Monday, 21 May 2012

An "in-house" Tool

One of the small hidden details in publications, even in those with a higher impact, is the use of "in-house programs". What is an "in-house" program or tool: Normally is a piece of software that researchers use to analyze process or visualize the experimental data, but most important the software it-self is not published

The term by itself is inoffensive, but the concept could be extremely dangerous. We can cite hundreds of manuscripts that included in the data analysis "in-house" tools, but never the terms "in-house instruments". The authors always needs to cite the manufacturer, the reagents, even the year and the company. I know, we have a section to describe data processing but mostly we cite some parameters, and the well known software like search engines (Mascot, X!Tandem, Sequest, etc). But at some point of this section several times you can find the term "in-house" tool. It could be a reference to an excel formula or to a complete and complex java program with many tasks like parsing a search engine output, computing the FDR, removing false-positive identifications, computing peptide-spectrum-match redundancy, etc. The are not a real/objective measure to distinguish between a little-simple tool and a complex tool one.   


What does it mean:
  • It is difficult to follow the results when the researchers used complex in-house programs. 
  • Impossible to evaluate the results if you don't know the methods and algorithms inside the in-house tools. 
  • The most important thing is: Results are not reproducible, not comparable!!!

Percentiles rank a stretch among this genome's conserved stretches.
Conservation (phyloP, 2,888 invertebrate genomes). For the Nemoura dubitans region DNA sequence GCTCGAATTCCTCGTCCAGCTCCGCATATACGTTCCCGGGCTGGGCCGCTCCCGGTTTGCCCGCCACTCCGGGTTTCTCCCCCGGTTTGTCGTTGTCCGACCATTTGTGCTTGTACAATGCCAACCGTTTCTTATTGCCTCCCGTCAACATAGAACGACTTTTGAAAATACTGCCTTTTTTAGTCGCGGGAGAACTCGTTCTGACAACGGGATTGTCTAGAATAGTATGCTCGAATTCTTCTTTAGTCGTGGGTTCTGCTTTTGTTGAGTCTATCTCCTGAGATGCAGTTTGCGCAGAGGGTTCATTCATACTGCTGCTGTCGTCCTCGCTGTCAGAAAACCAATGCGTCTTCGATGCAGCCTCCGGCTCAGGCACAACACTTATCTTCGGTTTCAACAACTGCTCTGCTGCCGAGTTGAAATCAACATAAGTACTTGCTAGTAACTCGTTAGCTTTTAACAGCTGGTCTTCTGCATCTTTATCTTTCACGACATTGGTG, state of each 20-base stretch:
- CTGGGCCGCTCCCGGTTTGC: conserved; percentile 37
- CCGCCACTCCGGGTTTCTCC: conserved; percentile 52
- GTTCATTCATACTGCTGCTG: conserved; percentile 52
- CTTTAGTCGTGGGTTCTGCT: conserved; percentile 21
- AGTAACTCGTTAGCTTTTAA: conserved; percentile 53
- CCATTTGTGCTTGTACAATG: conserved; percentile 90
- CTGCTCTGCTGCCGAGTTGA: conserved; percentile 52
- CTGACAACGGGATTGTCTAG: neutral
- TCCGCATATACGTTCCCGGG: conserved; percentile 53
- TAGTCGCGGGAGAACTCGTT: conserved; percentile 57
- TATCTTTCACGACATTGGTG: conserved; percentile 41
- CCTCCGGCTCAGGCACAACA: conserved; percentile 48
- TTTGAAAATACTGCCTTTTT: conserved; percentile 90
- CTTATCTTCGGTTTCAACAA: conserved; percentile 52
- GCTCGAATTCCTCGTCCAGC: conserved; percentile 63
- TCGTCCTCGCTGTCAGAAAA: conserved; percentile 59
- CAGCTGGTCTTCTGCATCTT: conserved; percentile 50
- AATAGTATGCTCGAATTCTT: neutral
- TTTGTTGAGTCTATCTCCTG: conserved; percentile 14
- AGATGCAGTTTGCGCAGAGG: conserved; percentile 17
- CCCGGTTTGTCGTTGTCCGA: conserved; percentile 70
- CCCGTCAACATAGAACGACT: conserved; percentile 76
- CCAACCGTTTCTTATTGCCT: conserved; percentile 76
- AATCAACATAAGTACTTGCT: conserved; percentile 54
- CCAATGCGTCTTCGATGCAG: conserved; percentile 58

Some journals force authors to attach the code, and the programs to be used by the readers of the article. But it is still a problem in the community and is growing because more methods and algorithms are public available and more non-bioinformatician researchers have programming skills. 

Some side-hidden disadvantages are:
  • Some tools can handle with most of these analysis, but they are not used at all. Even when these tools are published on important-high impact journals.
  • "Small" but very important problems in the community do not have standardized and well tested tools to solve them.
  • Software and bioinformatics solutions are underestimated. 
When a tool is designed/tested and stressed during the publication process, all of the errors, incompatibilities, statistical details, are fixed in order to report the results. In the process several datasets can be used to compare the results obtained using different settings, etc. This is the nature of a tool/algorithm publication.

The reviewers and editors should force authors to justify the use of "in-house" programs. Also, if an in-house program is needed the code of the programs must be attached and also a user manual, as well as a) short document explaining the algorithms used by the tool.

Several journals can be used to publish bioinformatics tools as a research or technical note (not only big tools): 
What do you think?